Predicting Tobacco Use (Neither, Only chews, Only smokes, Both) N % AOR 95% CI
Low High
Metropolitan Status 935 100      
 Urban 252 27 ref - -
 Suburban 385 41 2.22 1.39 3.55
 Rural 298 32 1.81 1.11 2.96
Mental Health 924 99      
 Good in less than 30 days 332 36 ref - -
 Good in last 30 days 592 64 0.95 0.66 1.36
General Health 934 100      
 General health is fair or poor 92 10 ref - -
 General health is good or better 842 90 0.67 0.37 1.19
Alcohol Use 904 97      
 None 402 44 ref - -
 Light 148 16 1.26 0.74 2.14
 Moderate 216 24 1.92 1.23 2.99
 Excessive 138 15 4.36 2.71 7.02
Age 935 100      
 18-24 340 36 ref - -
 25-34 595 64 1.39 0.93 2.08
Ethnicity/Race 918 98      
 Not white 233 25 ref - -
 White, non-Hispanic 685 75 1.95 1.21 3.12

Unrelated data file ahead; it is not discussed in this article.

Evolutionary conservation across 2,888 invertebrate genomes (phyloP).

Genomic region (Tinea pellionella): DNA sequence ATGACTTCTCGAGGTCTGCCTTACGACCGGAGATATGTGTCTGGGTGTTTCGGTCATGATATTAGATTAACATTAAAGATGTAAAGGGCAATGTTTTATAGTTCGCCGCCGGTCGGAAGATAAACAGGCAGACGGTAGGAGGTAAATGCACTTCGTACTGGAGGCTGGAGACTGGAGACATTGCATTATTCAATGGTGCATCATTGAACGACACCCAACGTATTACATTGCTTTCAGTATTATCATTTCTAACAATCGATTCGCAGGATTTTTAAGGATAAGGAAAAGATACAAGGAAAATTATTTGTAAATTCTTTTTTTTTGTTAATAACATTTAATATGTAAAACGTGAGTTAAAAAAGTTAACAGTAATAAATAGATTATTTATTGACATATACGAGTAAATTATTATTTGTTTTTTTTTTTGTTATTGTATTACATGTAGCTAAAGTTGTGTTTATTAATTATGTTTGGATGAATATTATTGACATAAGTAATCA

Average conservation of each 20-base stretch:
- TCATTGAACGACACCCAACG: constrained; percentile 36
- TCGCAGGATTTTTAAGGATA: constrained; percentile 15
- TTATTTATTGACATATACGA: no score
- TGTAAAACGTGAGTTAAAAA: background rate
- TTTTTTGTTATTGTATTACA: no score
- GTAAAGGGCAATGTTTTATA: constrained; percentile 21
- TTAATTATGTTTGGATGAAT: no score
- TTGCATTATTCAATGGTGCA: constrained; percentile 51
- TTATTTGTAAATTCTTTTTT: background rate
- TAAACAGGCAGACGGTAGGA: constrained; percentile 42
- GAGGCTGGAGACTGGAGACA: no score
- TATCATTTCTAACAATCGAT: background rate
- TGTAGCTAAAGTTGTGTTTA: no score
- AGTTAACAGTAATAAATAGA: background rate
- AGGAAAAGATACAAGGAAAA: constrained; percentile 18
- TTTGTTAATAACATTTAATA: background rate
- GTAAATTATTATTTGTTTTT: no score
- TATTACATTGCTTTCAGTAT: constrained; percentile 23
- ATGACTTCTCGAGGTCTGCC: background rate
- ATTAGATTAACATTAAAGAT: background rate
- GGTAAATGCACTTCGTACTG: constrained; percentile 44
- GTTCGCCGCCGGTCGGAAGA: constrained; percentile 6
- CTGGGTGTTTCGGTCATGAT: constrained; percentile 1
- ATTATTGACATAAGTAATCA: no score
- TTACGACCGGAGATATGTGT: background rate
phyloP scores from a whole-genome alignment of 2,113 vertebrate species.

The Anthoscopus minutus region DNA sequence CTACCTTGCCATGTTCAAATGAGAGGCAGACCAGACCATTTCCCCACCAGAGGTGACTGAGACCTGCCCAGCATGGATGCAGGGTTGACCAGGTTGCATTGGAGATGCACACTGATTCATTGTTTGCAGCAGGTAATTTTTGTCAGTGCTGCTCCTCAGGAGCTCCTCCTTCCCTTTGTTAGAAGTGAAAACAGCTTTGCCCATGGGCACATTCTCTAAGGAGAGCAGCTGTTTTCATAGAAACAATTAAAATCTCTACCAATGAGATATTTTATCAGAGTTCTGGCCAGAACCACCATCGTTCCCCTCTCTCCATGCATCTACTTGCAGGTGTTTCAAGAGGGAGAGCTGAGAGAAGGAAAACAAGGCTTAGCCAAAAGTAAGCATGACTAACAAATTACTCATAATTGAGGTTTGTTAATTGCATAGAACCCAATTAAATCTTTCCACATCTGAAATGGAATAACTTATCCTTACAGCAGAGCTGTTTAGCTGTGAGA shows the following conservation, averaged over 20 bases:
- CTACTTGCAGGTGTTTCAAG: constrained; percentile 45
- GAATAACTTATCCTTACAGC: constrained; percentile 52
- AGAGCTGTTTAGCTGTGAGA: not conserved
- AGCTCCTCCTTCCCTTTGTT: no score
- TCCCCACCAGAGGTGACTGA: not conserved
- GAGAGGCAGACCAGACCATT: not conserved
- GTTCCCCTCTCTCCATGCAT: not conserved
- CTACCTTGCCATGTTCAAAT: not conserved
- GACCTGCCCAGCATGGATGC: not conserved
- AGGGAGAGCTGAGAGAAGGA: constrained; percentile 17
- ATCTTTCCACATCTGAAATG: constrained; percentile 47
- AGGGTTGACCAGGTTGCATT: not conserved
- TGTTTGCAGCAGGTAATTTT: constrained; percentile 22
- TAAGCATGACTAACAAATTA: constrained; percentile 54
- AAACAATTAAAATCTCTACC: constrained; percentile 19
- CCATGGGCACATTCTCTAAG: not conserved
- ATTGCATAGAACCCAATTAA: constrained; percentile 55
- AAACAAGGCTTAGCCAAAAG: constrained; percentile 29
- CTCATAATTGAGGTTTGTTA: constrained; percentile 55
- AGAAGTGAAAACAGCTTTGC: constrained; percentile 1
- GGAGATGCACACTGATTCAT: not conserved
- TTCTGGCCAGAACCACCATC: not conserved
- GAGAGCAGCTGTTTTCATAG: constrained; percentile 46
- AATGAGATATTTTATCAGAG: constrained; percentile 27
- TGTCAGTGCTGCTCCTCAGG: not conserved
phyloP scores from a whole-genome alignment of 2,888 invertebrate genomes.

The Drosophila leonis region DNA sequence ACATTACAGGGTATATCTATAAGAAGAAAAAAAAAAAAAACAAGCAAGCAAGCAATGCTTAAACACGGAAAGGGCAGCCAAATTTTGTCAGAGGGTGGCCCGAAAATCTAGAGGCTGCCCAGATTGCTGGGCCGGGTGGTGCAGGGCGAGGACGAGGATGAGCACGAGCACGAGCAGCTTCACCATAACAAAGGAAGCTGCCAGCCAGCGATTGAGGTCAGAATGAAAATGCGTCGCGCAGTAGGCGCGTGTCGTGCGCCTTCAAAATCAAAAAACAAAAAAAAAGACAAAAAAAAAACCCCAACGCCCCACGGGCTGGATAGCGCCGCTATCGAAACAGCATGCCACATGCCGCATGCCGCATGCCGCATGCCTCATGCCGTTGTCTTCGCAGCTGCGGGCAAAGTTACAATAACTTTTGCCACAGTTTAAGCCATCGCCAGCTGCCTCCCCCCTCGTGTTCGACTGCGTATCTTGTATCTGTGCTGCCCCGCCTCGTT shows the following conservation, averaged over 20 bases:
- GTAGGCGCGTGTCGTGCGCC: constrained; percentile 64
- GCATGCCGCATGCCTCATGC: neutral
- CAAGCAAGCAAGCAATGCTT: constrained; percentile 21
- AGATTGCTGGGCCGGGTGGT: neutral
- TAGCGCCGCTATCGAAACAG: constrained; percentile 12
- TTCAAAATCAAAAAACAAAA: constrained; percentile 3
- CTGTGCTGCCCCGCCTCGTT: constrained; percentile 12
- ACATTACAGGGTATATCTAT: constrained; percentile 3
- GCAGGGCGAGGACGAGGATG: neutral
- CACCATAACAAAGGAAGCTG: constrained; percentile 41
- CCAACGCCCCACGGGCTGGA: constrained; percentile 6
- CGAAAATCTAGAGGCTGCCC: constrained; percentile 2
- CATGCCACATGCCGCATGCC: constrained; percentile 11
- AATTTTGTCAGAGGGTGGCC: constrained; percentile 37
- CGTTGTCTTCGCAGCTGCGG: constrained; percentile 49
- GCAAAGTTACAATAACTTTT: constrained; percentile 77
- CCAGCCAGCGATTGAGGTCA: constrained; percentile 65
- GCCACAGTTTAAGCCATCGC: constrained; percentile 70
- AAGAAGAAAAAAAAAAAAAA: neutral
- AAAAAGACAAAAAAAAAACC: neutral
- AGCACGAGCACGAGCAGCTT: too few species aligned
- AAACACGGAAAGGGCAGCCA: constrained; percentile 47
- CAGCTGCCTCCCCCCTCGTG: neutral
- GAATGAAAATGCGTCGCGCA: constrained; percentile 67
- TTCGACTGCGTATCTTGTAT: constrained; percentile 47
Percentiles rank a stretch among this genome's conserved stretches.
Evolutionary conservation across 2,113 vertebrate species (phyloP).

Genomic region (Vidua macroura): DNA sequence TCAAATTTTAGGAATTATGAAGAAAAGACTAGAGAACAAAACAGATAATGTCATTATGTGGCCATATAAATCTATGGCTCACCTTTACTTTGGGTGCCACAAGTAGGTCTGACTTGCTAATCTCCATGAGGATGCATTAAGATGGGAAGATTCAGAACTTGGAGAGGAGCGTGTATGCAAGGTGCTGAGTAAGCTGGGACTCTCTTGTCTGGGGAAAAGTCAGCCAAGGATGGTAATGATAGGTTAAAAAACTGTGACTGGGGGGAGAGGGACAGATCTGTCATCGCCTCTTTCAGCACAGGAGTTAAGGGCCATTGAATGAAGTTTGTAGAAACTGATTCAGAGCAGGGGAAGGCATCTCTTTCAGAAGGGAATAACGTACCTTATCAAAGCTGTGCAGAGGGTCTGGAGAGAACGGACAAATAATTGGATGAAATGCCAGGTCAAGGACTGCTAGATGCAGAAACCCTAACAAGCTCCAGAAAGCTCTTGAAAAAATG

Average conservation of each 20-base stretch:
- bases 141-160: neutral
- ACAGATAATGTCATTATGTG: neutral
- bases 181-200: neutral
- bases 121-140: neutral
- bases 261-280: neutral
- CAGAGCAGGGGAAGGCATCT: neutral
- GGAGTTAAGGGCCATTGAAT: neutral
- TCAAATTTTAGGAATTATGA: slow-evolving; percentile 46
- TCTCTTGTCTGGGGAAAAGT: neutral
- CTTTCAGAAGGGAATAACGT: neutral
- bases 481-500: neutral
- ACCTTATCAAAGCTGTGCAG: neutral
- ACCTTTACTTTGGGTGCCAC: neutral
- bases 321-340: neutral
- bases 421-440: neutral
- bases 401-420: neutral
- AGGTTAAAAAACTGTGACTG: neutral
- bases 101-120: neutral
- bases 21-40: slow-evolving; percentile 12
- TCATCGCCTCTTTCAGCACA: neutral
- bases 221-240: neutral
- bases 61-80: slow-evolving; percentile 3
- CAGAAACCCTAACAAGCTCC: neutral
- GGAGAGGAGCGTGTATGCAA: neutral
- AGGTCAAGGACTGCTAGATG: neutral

Income level 775 83      
 Less than $25,000 187 24 ref - -
 $25,000 to $50,000 236 30 0.62 0.39 0.98
 More than $50,000 352 45 0.41 0.26 0.65
Educational level 933 100      
 Did not graduate college/technical school 718 77 ref - -
 Graduated college/technical school 215 23 0.42 0.26 0.67
Employment status 925 99      
 Not employed 296 32 ref - -
 Employed 629 68 1.32 0.84 2.05
State 935 100      
 Florida 279 30 ref - -
 Michigan 83 9 1.54 0.81 2.93
 New York 456 49 1.05 0.7 1.57
 Washington 117 13 1.13 0.61 2.09

Note: AOR=adjusted odds ratio; 95% CI=95% confidence intervals; ref=referent group; boldface indicates significance (AORs with 95% CI that do not include 1.00 are significant)

Table 1: Descriptive statistics and adjusted results for combined state data.

Analysis